The pensions minister would like to see HM Revenue & Customs have a more active participation in combating pension scams.
In a written response to the work and pensions committee inquiry on pension scams, economic secretary John Glen said HMRC has always cooperated with Project Bloom - one of the main initiatives to tackle pension fraud - but it is not an active member of the organisation due to its duty of “taxpayer confidentiality”.
Addressing the committee hearing on Wednesday, pensions minister Guy Opperman said that while he fully respects and understands this is "a classic problem of data sharing", he said HMRC could take a "much more active role" in Project Bloom while still respecting taxpayer confidentiality.
He said: “I would very much hope that HMRC can become much more actively involved in Project Bloom in the future, because they should be able to be part of the group […] in circumstances where we need as many hands on deck as possible.”
Mr Opperman also argued that the pensions industry has a bigger role to play in combating pension scams.
He said that the Pension Scams Industry Group “has done a very good job” and currently has 50 pension organisations participating in a data sharing project.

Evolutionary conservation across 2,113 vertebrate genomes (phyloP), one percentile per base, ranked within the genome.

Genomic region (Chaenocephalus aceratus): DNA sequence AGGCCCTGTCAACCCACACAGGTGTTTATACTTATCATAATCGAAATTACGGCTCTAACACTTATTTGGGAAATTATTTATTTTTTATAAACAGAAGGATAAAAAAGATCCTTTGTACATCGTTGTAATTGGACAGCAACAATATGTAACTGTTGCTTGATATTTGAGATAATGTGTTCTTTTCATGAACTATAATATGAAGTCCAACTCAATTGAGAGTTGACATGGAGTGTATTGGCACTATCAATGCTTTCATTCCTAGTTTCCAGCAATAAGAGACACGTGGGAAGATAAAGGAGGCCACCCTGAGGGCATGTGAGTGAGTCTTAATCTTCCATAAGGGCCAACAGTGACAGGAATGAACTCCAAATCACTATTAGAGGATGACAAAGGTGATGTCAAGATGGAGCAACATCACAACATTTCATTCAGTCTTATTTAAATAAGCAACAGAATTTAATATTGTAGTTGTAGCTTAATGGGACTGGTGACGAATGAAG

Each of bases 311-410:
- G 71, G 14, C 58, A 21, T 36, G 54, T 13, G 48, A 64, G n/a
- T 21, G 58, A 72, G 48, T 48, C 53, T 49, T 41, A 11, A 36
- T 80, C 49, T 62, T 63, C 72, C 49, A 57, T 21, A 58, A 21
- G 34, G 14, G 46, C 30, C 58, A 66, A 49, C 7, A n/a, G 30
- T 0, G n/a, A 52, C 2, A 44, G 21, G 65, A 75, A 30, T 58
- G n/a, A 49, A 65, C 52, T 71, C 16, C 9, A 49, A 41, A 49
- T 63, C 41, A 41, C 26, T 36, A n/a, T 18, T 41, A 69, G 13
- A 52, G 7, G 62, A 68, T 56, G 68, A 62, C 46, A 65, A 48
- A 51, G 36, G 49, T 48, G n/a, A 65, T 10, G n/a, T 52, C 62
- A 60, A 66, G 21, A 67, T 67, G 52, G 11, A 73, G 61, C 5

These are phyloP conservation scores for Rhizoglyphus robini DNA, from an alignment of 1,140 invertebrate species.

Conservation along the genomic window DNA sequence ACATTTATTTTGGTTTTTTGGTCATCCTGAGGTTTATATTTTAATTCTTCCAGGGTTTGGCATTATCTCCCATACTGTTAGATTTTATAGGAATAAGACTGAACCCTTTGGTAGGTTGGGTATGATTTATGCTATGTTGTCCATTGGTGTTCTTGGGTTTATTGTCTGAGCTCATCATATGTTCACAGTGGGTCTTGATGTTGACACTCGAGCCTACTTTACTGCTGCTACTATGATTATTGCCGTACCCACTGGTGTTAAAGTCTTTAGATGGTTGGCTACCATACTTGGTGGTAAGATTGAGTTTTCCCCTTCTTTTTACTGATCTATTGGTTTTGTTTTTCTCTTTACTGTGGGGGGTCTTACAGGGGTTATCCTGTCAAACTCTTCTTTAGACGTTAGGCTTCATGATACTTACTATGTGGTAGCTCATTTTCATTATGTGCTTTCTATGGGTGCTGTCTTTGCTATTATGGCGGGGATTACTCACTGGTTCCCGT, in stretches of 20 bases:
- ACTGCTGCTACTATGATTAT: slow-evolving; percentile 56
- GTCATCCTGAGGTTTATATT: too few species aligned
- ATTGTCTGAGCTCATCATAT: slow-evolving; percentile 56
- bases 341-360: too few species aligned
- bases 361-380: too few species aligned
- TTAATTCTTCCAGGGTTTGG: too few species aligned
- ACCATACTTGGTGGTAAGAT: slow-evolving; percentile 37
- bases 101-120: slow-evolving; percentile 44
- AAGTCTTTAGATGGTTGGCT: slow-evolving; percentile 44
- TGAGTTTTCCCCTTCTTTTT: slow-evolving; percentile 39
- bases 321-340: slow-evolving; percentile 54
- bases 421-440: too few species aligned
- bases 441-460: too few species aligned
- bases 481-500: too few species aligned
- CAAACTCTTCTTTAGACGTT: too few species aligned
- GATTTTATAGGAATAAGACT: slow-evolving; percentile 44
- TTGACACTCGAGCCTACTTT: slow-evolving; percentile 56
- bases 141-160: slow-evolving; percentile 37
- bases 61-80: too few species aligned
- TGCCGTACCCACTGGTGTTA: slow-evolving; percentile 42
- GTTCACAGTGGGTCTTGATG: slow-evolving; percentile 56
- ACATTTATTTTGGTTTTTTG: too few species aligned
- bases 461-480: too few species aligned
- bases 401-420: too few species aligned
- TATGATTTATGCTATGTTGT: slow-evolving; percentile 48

“But the practical reality is that you need about 200 organisations for there to be a real coverage of that industry. In other words, there are 150 firms who are not providing that data.”
Mr Opperman revealed that he would be writing to these industry participants and ask them why they are not participating in the data sharing initiative.
“That will galvanise a great deal of change in a really quick amount of time. I think that will make a big difference.”
Action Fraud figures also published on Wednesday showed fraudsters pretending to be legitimate companies stole £78m from unsuspecting victims through pension and investment scams in 2020.
Facebook and Google
Reports of clone firms increased 29 per cent in April 2020 compared with March as fraudsters looked to take advantage of uncertainty created by the Covid-19 pandemic.
While this issue is out of his remit, Mr Opperman said: “I have absolutely no doubt whatsoever that Google needs to take a very long hard at themselves and to change their ways.”
Scammers operate by setting up clone firms using the name, address and firm reference number of real companies authorised by the Financial Conduct Authority. They then send out sales materials linking to the websites of legitimate companies, to trick potential investors into thinking they are dealing with the real firm.
“We’ve reached the situation where the number one provider of information isn’t a newspaper or an encyclopaedia, it is Google, and in some instance Facebook.
“I have very strong views that what is going on and what Google and Facebook are allowing to happen is utterly unacceptable.”